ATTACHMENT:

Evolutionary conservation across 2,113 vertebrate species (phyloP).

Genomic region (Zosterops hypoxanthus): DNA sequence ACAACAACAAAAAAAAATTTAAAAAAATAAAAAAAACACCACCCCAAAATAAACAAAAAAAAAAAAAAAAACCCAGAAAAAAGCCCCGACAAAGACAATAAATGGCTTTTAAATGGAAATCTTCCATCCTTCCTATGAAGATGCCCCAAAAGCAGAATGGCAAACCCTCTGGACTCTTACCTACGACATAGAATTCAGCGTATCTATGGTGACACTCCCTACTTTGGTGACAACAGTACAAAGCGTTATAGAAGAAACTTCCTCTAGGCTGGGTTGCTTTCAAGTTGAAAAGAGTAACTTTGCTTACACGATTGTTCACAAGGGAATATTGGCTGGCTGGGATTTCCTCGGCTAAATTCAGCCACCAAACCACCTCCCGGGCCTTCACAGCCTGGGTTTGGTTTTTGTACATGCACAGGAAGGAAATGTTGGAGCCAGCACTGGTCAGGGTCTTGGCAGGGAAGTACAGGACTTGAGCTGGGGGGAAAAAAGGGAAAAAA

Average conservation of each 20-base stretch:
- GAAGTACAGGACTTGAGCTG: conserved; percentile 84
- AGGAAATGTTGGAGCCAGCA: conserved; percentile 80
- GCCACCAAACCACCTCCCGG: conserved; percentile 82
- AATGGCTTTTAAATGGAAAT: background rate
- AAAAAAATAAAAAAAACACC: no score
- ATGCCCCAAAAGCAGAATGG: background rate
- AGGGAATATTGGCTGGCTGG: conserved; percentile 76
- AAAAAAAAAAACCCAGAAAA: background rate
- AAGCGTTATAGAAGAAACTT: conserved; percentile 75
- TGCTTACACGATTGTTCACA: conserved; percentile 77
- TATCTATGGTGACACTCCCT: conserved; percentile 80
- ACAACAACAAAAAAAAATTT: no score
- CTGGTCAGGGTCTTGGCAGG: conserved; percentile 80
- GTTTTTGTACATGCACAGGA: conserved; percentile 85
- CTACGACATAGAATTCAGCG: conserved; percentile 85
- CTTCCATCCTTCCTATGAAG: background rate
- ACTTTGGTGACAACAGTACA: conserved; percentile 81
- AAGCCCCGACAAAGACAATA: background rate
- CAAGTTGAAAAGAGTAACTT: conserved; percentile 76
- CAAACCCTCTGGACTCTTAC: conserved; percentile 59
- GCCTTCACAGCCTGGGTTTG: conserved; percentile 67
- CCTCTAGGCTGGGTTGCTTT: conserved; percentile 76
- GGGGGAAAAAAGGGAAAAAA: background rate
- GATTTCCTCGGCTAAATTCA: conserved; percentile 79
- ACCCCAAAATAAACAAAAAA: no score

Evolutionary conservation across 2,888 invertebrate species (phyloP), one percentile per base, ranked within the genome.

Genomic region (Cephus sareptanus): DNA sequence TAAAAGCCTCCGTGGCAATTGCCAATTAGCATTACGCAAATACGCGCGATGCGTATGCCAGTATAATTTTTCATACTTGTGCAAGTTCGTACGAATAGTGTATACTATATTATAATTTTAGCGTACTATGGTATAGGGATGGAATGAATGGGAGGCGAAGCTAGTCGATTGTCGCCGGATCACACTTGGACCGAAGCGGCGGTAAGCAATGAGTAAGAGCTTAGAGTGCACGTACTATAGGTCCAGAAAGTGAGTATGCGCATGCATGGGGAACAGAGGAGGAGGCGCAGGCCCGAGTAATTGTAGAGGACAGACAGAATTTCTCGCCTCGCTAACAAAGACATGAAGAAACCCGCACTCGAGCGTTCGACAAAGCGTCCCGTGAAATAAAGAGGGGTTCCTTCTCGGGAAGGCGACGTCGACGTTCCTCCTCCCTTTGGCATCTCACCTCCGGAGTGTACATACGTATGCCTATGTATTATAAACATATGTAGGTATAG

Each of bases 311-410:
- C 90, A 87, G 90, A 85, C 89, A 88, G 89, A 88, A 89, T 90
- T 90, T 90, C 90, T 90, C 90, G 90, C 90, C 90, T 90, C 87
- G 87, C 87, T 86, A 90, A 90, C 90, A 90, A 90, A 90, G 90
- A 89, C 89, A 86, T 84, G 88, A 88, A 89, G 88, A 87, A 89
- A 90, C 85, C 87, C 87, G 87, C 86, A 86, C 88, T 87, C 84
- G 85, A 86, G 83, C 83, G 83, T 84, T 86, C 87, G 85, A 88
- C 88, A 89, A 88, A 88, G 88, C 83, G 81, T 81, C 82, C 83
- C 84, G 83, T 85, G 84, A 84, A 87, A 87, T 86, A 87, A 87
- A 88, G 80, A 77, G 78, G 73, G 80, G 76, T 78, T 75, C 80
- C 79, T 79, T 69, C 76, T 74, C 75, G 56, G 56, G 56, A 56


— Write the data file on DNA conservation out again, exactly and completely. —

Evolutionary conservation across 2,113 vertebrate species (phyloP).

Genomic region (Zosterops hypoxanthus): DNA sequence ACAACAACAAAAAAAAATTTAAAAAAATAAAAAAAACACCACCCCAAAATAAACAAAAAAAAAAAAAAAAACCCAGAAAAAAGCCCCGACAAAGACAATAAATGGCTTTTAAATGGAAATCTTCCATCCTTCCTATGAAGATGCCCCAAAAGCAGAATGGCAAACCCTCTGGACTCTTACCTACGACATAGAATTCAGCGTATCTATGGTGACACTCCCTACTTTGGTGACAACAGTACAAAGCGTTATAGAAGAAACTTCCTCTAGGCTGGGTTGCTTTCAAGTTGAAAAGAGTAACTTTGCTTACACGATTGTTCACAAGGGAATATTGGCTGGCTGGGATTTCCTCGGCTAAATTCAGCCACCAAACCACCTCCCGGGCCTTCACAGCCTGGGTTTGGTTTTTGTACATGCACAGGAAGGAAATGTTGGAGCCAGCACTGGTCAGGGTCTTGGCAGGGAAGTACAGGACTTGAGCTGGGGGGAAAAAAGGGAAAAAA

Average conservation of each 20-base stretch:
- GAAGTACAGGACTTGAGCTG: conserved; percentile 84
- AGGAAATGTTGGAGCCAGCA: conserved; percentile 80
- GCCACCAAACCACCTCCCGG: conserved; percentile 82
- AATGGCTTTTAAATGGAAAT: background rate
- AAAAAAATAAAAAAAACACC: no score
- ATGCCCCAAAAGCAGAATGG: background rate
- AGGGAATATTGGCTGGCTGG: conserved; percentile 76
- AAAAAAAAAAACCCAGAAAA: background rate
- AAGCGTTATAGAAGAAACTT: conserved; percentile 75
- TGCTTACACGATTGTTCACA: conserved; percentile 77
- TATCTATGGTGACACTCCCT: conserved; percentile 80
- ACAACAACAAAAAAAAATTT: no score
- CTGGTCAGGGTCTTGGCAGG: conserved; percentile 80
- GTTTTTGTACATGCACAGGA: conserved; percentile 85
- CTACGACATAGAATTCAGCG: conserved; percentile 85
- CTTCCATCCTTCCTATGAAG: background rate
- ACTTTGGTGACAACAGTACA: conserved; percentile 81
- AAGCCCCGACAAAGACAATA: background rate
- CAAGTTGAAAAGAGTAACTT: conserved; percentile 76
- CAAACCCTCTGGACTCTTAC: conserved; percentile 59
- GCCTTCACAGCCTGGGTTTG: conserved; percentile 67
- CCTCTAGGCTGGGTTGCTTT: conserved; percentile 76
- GGGGGAAAAAAGGGAAAAAA: background rate
- GATTTCCTCGGCTAAATTCA: conserved; percentile 79
- ACCCCAAAATAAACAAAAAA: no score

Evolutionary conservation across 2,888 invertebrate species (phyloP), one percentile per base, ranked within the genome.

Genomic region (Cephus sareptanus): DNA sequence TAAAAGCCTCCGTGGCAATTGCCAATTAGCATTACGCAAATACGCGCGATGCGTATGCCAGTATAATTTTTCATACTTGTGCAAGTTCGTACGAATAGTGTATACTATATTATAATTTTAGCGTACTATGGTATAGGGATGGAATGAATGGGAGGCGAAGCTAGTCGATTGTCGCCGGATCACACTTGGACCGAAGCGGCGGTAAGCAATGAGTAAGAGCTTAGAGTGCACGTACTATAGGTCCAGAAAGTGAGTATGCGCATGCATGGGGAACAGAGGAGGAGGCGCAGGCCCGAGTAATTGTAGAGGACAGACAGAATTTCTCGCCTCGCTAACAAAGACATGAAGAAACCCGCACTCGAGCGTTCGACAAAGCGTCCCGTGAAATAAAGAGGGGTTCCTTCTCGGGAAGGCGACGTCGACGTTCCTCCTCCCTTTGGCATCTCACCTCCGGAGTGTACATACGTATGCCTATGTATTATAAACATATGTAGGTATAG

Each of bases 311-410:
- C 90, A 87, G 90, A 85, C 89, A 88, G 89, A 88, A 89, T 90
- T 90, T 90, C 90, T 90, C 90, G 90, C 90, C 90, T 90, C 87
- G 87, C 87, T 86, A 90, A 90, C 90, A 90, A 90, A 90, G 90
- A 89, C 89, A 86, T 84, G 88, A 88, A 89, G 88, A 87, A 89
- A 90, C 85, C 87, C 87, G 87, C 86, A 86, C 88, T 87, C 84
- G 85, A 86, G 83, C 83, G 83, T 84, T 86, C 87, G 85, A 88
- C 88, A 89, A 88, A 88, G 88, C 83, G 81, T 81, C 82, C 83
- C 84, G 83, T 85, G 84, A 84, A 87, A 87, T 86, A 87, A 87
- A 88, G 80, A 77, G 78, G 73, G 80, G 76, T 78, T 75, C 80
- C 79, T 79, T 69, C 76, T 74, C 75, G 56, G 56, G 56, A 56